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FAMILY LAW 85: Defendant refused to co-parent with plaintiff and attempted to undermine her.

In 2010, the parties began a romantic relationship, but they never married. Over the course of the relationship, the parties had three children together. Defendant refused to sign the children’s birth certificates. The parties ended their relationship in 2017 or 2018, and plaintiff and the children moved out of the home that the parties and the children had shared. After the relationship ended, plaintiff primarily cared for the children, but she permitted defendant to have contact with them.


In May 2019, the Department of Health and Human Services filed paternity complaints with the assistance of plaintiff and requested that a judgment of filiation be entered. The complaints alleged that defendant was the biological father of the children and that he had the ability to provide support to the children. Defendant acknowledged paternity over the children and requested that the trial court grant joint legal and physical custody, award equal parenting time, and calculate child support in accordance with the Michigan Child Support Formula (MCSF).

Interim Order (Sole Custody)

In October 2019, a referee entered an interim order, which granted plaintiff sole physical custody and granted the parties joint legal custody. Defendant, who claimed that he was unemployed, was granted parenting time and was ordered to pay a modest amount in child support.

When parents are unable to cooperate and make joint decisions, a trial court may be required to grant sole custody to one parent. However, the parents’ ability to cooperate is only one factor for a trial court to consider in determining whether to grant or deny a request for joint custody. The trial court must also consider the best-interest factors.

In this case, the record does not support that the parties would be able to work together for the overall best interests of the children. Defendant engaged in a variety of troubling behaviors during the proceeding, which included assaulting and belittling plaintiff in the presence of the children, taking HW out of state for several days without permission, and removing AW from school for undisclosed reasons. Despite plaintiff’s efforts, defendant refused to co-parent with plaintiff and attempted to undermine her and turn the children against her.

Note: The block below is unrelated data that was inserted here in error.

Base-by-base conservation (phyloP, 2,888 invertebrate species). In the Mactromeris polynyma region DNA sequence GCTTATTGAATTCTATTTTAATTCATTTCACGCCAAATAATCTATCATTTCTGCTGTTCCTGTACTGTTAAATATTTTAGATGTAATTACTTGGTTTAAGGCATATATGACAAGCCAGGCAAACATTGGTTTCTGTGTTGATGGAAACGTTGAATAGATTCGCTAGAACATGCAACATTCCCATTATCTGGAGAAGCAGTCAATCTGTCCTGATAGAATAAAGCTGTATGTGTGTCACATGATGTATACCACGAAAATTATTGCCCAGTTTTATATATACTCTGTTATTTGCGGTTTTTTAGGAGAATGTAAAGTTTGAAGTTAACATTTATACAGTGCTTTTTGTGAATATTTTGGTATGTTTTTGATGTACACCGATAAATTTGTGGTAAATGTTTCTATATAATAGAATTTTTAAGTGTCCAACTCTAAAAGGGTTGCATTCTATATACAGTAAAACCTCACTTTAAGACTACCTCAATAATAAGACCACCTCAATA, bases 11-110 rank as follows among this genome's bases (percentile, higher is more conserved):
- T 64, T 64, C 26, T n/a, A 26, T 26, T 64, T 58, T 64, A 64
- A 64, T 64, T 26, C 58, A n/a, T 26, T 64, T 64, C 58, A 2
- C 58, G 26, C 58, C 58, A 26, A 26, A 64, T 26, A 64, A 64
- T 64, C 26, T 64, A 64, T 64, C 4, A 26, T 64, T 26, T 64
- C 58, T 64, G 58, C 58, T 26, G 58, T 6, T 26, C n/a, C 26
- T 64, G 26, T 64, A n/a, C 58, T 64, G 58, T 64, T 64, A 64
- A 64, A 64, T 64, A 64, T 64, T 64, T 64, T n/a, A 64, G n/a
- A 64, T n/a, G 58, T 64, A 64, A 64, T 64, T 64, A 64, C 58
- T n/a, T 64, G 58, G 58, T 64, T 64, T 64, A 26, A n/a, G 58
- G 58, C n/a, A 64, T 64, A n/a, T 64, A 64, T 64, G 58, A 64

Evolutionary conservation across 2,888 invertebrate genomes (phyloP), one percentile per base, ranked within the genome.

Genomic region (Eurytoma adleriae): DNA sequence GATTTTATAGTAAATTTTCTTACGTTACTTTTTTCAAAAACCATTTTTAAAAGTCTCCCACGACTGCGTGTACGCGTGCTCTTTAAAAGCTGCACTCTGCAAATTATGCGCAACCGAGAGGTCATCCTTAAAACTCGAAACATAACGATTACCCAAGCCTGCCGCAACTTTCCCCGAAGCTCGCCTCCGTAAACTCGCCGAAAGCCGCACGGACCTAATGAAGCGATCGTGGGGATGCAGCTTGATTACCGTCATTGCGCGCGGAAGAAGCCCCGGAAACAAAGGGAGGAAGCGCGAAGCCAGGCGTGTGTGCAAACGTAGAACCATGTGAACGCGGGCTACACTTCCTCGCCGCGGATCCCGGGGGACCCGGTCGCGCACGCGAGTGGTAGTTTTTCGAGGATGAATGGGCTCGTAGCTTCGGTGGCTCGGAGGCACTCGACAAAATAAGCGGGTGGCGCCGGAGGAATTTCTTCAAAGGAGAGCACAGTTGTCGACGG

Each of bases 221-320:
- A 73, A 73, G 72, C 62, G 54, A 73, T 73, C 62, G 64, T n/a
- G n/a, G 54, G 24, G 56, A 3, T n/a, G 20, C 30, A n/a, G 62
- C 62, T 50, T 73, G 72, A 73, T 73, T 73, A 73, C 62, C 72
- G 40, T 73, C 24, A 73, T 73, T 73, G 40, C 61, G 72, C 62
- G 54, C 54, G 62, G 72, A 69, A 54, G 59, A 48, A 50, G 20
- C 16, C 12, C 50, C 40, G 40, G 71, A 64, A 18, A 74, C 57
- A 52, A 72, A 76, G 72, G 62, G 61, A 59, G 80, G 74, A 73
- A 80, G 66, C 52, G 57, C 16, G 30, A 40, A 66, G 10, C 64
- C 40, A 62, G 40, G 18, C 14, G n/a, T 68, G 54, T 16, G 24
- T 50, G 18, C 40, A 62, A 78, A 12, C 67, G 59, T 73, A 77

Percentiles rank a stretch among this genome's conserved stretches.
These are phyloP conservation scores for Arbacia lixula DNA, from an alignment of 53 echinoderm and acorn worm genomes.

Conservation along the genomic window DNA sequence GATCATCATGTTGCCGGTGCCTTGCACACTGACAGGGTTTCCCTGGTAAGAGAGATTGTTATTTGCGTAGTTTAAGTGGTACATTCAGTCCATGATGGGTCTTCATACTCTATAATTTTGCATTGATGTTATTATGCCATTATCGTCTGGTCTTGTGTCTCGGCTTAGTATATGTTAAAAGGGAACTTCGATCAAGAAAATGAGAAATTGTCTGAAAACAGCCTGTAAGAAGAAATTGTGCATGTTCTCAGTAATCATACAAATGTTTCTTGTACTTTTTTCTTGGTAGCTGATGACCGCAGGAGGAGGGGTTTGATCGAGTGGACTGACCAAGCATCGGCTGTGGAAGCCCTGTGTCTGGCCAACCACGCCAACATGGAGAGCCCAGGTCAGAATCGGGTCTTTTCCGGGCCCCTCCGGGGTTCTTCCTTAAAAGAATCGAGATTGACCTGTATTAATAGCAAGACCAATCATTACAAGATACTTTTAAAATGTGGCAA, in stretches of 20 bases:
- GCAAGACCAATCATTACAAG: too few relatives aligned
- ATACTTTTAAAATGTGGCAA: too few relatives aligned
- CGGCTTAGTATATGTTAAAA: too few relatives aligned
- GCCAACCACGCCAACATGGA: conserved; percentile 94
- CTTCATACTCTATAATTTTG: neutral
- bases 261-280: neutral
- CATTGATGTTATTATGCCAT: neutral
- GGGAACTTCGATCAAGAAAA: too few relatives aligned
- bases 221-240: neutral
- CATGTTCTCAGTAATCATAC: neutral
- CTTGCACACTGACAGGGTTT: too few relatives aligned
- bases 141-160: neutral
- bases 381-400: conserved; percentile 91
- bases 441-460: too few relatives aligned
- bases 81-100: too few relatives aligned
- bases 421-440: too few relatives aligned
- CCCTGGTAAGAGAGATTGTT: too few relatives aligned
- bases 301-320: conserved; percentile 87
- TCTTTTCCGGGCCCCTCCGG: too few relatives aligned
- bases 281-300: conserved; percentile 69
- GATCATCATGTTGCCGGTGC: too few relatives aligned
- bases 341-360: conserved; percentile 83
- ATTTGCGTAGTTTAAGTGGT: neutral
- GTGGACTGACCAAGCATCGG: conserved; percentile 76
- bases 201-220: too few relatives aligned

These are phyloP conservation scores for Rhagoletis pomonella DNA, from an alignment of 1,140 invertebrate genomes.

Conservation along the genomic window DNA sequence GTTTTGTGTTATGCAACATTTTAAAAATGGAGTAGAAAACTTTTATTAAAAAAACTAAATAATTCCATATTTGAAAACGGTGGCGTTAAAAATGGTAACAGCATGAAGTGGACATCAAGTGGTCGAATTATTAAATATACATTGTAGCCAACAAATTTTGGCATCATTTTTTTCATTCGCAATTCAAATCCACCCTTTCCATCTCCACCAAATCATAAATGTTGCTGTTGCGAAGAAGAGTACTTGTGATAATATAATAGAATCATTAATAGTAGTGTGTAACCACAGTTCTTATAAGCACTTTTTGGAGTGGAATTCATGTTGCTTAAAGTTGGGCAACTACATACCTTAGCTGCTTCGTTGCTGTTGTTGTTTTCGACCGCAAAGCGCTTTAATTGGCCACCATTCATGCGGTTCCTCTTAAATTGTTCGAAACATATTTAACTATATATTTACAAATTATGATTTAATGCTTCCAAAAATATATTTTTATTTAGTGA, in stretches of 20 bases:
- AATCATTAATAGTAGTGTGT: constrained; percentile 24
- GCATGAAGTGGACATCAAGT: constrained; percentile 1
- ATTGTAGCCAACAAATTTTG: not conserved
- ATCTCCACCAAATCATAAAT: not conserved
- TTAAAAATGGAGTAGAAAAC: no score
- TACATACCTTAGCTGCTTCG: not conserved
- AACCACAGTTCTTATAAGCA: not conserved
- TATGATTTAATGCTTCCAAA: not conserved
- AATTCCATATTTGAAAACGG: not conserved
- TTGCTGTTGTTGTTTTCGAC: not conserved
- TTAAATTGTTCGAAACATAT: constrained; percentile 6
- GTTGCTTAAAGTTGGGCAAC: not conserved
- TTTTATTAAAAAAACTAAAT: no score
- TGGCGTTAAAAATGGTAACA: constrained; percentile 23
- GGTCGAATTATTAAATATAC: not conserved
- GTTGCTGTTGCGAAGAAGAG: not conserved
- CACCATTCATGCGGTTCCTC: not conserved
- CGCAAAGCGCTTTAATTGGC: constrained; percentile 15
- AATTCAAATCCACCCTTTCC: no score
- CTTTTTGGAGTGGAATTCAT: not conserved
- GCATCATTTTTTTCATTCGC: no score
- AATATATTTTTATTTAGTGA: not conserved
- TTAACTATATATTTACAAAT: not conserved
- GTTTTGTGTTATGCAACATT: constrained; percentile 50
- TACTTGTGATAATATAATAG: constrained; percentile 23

Evidentiary Hearing

After a three-day evidentiary hearing that took place between January and March 2021, the trial court awarded plaintiff sole custody after weighing the best-interest factors. The trial court did not conclude that any of the factors weighed in favor of defendant. Defendant was awarded parenting time. The trial court estimated defendant’s 2020 income to be $60,000, and defendant was ordered to pay $1,896 each month in child support.

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FAMILY LAW 88: The trial court found that the children did not have an established custodial environment with defendant because, before the separation, he did not have a large role in the children’s lives.

The trial court credited plaintiff’s testimony that, before the parties’ separation, defendant spent minimal time helping to care for the children, so its finding that the children would not have looked to defendant for guidance, discipline, the necessities of life, and parental comfort during that time was not against the great weight of the evidence.

REAL ESTATE 89: RM had not included any language in the deed providing that the property was a joint tenancy with full rights of survivorship, the property instead became a tenancy in common.

RM drafted the deed without seeking counsel and mistakenly believed that, if either she or FK died, the property would fully pass to the surviving tenant. FK’s will provided that if his wife predeceased him—which she did—the personal representative of his estate should sell any residual property that he owned and divide the cash proceeds equally among his surviving children.

FAMILY LAW 83: A trial court can terminate a parent’s rights and permit a stepparent to adopt a child.

A trial court has discretion to terminate a parent’s rights and permit a stepparent to adopt a child when the conditions of MCL 710.51(6) are met. MCL 710.51(6)(b) requires the petitioner to establish that the other parent had the ability to visit, contact, or communicate with the children, and substantially failed or neglected to do so for a period of two years.

PROBATE 53: The trust agreement included an Incontestability Provision.

A settlor’s intent is to be carried out as nearly as possible. Generally, in terrorem clauses are valid and enforceable. However, a provision in a trust that purports to penalize an interested person for contesting the trust or instituting another proceeding relating to the trust shall not be given effect if probable cause exists for instituting a proceeding contesting the trust or another proceeding relating to the trust.

FAMILY LAW 82: Court stated it would terminate the personal protection order (PPO) after the parties present documentation of the initiation of the divorce proceedings.

However, the trial court concluded that these matters should, in fact, be in the province and the jurisdiction of the Family Division and in that respect, having issued a personal protection order, the Court stated it would terminate the personal protection order after the parties present documentation of the initiation of the divorce proceedings.

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